Heart Health Challenge, Day 4: Fresh Pumpkin Soup

Back when I lived in a dormitory, a common piece of advice floating around was, “Don’t become roommates with your best friend. If you’re best friends now, living together will change that.” Fortunately, after dorming with good friends and now being married for ten years, I can say that this is not always true. However, living with others does allow us to see the best and worst of them, and ourselves. Friendships can be easier to maintain when we wave goodbye after meeting for coffee and only have our own dirty socks or snoring or alarm clocks to deal with. The whole world living in studio apartments, however, would not only be economically inefficient and inconducive to raising families, it would also be very lonely. Siblings may kick us under the table and take the cornflakes when we ask for them to be passed, but who else would we play with at 6:30 am when we are young? Who else would be reminisce with about family traditions when we grow up? Learning to live together peacefully can be both our greatest source of frustration and our greatest joy.

I first read the book “Pumpkin Soup” in a Hebrew translation, and I liked it so much that I bought the original English version. Cat, Squirrel, and Duck are best friends, living together in an old white cabin in a pumpkin patch. They make pumpkin soup together and each performs his assigned task in cooking the daily soup. The harmony is disrupted when one decides to try out his friend’s job, causing a major spoon-grabbing, head-bopping, domestic rumpus to ensue, which causes the offender to pack up and leave. The two friends back home wait and worry, and their anger turns to sadness.

Sometimes I feel like a child is trying to do my job. Likewise, sometimes my response is childish. Siblings will interrupt each other and take over each others’ games, accidentally, just “trying to help.” As annoying as it is to have our toes stepped on, literally or figuratively, at the end of the day, we’re all eating the same soup for supper. (Well…those of us who agree to eat pumpkin.) No matter who sets the table, who puts in too much salt, and who sits on the couch reading and waiting to be served, family is family.

pumpkin soup book.jpg

The first time I ate pumpkin soup, I was about twelve or thirteen years old. I knew pumpkin in two forms: Mrs. Smiths’ frozen pumpkin pies and a pumpkin stew my parents made every winter from a can of Libby’s pumpkin puree. I was now sitting in a Japanese restaurant, and the idea of pumpkin soup sounded exotic. It was delicious. I had no idea at the time how easy it would be to make pumpkin soup of my own.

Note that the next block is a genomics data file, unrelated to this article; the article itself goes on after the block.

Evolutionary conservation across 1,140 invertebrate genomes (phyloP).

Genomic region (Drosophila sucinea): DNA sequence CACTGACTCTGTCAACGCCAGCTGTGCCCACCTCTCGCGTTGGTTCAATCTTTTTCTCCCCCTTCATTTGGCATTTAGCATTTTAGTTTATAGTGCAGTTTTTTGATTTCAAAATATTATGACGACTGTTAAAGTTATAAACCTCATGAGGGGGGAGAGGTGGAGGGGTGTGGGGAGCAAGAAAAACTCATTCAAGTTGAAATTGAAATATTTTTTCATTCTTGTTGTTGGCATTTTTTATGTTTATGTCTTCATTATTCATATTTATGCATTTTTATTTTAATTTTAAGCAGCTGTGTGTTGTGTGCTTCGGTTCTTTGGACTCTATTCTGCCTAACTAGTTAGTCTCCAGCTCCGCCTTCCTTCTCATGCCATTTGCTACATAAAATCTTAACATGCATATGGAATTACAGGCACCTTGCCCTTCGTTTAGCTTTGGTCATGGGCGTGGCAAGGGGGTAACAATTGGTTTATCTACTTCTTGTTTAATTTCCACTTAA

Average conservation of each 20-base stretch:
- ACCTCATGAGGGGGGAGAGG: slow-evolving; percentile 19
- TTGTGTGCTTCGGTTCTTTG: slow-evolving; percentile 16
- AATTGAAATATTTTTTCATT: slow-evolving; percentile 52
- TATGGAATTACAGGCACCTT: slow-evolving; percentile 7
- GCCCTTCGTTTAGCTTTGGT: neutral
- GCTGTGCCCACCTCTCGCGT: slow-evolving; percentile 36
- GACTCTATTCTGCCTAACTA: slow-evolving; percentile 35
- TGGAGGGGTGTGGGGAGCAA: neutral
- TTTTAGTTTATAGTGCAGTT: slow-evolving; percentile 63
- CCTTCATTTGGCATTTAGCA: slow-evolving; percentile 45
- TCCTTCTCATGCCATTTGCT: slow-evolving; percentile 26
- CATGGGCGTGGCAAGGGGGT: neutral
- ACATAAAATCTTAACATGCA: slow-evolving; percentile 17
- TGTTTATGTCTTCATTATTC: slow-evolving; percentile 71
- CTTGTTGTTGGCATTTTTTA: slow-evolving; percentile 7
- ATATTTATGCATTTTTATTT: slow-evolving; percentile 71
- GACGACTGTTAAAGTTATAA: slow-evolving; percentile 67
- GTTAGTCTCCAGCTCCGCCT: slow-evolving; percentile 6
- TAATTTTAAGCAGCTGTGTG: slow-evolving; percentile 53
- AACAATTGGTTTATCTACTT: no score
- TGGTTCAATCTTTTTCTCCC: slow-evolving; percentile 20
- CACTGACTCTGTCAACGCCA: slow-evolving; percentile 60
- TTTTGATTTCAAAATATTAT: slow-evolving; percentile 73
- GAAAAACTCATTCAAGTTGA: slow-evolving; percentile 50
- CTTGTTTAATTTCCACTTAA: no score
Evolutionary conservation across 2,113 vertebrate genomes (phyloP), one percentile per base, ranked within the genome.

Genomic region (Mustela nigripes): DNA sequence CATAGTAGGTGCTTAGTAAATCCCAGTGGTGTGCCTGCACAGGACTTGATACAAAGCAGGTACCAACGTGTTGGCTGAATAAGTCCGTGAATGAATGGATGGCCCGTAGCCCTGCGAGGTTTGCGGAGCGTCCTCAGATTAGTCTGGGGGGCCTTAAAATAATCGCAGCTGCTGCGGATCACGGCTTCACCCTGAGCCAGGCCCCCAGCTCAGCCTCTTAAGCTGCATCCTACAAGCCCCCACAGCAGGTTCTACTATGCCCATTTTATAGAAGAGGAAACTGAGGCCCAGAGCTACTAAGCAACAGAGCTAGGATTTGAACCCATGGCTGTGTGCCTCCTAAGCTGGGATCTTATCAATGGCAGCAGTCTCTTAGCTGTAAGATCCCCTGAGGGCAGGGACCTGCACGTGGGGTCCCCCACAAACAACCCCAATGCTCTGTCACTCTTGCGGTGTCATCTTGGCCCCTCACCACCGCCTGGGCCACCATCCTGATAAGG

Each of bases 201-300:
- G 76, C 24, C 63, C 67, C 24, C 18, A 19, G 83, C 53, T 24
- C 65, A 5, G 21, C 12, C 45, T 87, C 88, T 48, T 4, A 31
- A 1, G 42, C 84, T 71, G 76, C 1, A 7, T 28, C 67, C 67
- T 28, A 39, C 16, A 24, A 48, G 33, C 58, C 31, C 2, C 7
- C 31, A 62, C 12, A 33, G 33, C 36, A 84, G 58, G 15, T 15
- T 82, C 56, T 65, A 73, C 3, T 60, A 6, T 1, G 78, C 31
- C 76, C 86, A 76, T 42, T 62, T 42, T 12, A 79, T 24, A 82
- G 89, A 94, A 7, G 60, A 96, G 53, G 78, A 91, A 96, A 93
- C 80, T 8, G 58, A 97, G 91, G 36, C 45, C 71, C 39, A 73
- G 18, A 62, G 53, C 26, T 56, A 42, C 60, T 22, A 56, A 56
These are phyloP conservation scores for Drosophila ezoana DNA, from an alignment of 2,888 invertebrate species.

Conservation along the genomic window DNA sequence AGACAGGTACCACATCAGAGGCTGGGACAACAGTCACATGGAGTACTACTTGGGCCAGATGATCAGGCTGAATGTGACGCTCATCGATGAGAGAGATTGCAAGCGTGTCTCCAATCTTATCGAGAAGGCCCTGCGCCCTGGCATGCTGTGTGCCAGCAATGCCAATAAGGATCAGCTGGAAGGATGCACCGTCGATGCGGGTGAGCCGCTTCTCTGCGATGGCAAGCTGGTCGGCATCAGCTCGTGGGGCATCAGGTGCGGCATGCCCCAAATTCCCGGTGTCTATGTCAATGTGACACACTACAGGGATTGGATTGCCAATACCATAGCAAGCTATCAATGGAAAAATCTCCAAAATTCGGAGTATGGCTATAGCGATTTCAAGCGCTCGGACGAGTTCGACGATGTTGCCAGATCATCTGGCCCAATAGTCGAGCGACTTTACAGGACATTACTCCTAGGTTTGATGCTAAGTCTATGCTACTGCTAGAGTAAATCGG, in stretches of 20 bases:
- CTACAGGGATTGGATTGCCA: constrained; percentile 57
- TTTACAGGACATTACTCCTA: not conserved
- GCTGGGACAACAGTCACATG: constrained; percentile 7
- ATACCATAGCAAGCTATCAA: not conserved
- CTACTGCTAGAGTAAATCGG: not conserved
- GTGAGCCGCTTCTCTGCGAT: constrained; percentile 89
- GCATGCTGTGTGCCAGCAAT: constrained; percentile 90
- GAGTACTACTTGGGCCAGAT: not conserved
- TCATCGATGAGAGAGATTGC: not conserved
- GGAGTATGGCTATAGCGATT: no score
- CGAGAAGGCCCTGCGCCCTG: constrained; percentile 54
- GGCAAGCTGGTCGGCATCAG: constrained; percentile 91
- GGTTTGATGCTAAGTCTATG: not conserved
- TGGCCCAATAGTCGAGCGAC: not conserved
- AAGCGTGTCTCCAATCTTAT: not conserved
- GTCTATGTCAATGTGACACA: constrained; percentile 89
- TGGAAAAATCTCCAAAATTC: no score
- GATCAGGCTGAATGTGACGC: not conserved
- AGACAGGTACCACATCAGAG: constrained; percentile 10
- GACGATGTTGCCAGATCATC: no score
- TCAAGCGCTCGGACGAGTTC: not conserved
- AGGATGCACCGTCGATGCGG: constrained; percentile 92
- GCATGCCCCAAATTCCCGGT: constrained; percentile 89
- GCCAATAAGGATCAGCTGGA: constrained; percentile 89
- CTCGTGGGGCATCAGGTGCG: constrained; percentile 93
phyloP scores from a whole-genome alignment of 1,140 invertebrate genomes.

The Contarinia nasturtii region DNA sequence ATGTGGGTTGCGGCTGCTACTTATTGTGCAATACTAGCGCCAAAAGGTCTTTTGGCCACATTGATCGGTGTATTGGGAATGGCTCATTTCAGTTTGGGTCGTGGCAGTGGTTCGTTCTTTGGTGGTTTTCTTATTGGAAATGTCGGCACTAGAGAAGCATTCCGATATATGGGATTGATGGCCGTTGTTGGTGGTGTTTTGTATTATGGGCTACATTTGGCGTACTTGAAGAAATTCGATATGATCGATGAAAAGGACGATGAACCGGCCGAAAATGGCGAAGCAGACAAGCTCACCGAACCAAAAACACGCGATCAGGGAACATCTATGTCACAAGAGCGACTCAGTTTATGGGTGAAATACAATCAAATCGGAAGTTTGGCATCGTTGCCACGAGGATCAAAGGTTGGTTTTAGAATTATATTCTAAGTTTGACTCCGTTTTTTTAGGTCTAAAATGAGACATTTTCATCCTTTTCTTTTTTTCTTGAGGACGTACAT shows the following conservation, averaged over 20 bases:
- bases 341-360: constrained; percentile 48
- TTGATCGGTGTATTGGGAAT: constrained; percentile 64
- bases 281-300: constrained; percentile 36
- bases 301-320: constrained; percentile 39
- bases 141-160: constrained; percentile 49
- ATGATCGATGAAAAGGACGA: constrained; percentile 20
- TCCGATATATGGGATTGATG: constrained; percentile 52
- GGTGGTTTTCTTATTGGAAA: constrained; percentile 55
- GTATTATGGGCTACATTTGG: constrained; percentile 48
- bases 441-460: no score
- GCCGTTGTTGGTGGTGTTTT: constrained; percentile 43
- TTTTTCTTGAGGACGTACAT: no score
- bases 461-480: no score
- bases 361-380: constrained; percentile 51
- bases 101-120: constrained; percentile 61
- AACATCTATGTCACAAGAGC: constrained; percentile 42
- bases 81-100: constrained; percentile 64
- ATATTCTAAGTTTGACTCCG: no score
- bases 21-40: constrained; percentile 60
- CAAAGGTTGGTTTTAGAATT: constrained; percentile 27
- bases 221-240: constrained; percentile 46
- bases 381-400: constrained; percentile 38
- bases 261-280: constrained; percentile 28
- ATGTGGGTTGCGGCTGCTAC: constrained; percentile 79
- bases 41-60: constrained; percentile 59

Continuing with our heart health challenge, pumpkin is the perfect addition. You can join the 30 day heart health challenge and get healthy tips every day by following Israeli Salad on Facebook. Pumpkin is high in potassium, which may help regulate blood pressure. It is also full of the anti-oxidant beta-carotene, and high in fiber and vitamins A, B , and C. While the most common form of pumpkin in America is canned, here in Israel, fresh pumpkin is sold in chunks. If you’re lucky, it is pre-wrapped in plastic. In some stores, there is simply a giant pumpkin sitting in the refrigerator with a knife stuck in it for self-hacking. If you encounter an open pumpkin without a knife, ask a store worker for assistance. Knives are sometimes kept separate for safety reasons.

An interesting property of pumpkin is its mild flavor. That’s a nice way of saying it’s bland and, well, lonely-tasting on its own. Pumpkin is versatile and mixes well with other vegetables and both sweet and savory spices. Perhaps this is how “pumpkin” became a term of endearment, along with “dear,” “sweetheart,” etc. Maybe calling someone pumpkin is like saying, “We complete each other.”  Pumpkin pie is one of my favorite foods, and I often add pumpkin to chicken soup or orange soup. Today’s soup is mostly pumpkin, but it needs the sweet potato to maximize its potential. The warm mix of spices includes some you’ll find in a classic pumpkin pie spice mix, plus an added Middle Eastern twist. This pumpkin soup can be made into a complete meal by serving with couscous and low-fat yogurt and garnished with pumpkin seeds.

pumpkin soup.jpg

Enjoy a bowl of this heart-friendly pumpkin soup with your loved ones!

Fresh Pumpkin Soup Recipe
Serves 4-6


1 tablespoon olive oil
2 onions
3-4 cloves garlic
1 small potato
1 medium sweet potato
1 kilogram (about 2 pounds) fresh pumpkin
2 teaspoons salt
2 teaspoons ground cinnamon
1 teaspoon ground cardamom
1 teaspoon ground ginger
1/2 teaspoon cumin
1/2 teaspoon turmeric
1/2 teaspoon ground nutmeg
1/2 teaspoon ground black pepper
plain yogurt (optional)
raw pumpkin seeds (optional)
6-8 cups waters


  1. Heat olive oil in a large pot. Cut onion into large chunks. Saute onions and garlic for 3-5 minutes.
  2. Cut potato, sweet potato, and pumpkin into large chunks. Add to the pot. Add seasonings. Saute another 2-3 minutes.
  3. Cover with water and simmer for 30 minutes.
  4. Puree with an immersion blender.
  5. Garnish with plain yogurt and pumpkin seeds. Add couscous to make it into a filling meal.

About israelisalad

I'm an American-Israeli mother who loves to make healthy food from fresh ingredients, on a budget and with limited time. My site is full of easy, healthy recipes and insights into life in Israel.
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1 Response to Heart Health Challenge, Day 4: Fresh Pumpkin Soup

  1. Pingback: Surprise Box Challenge 1: Beets and Coconut | Israeli Salad

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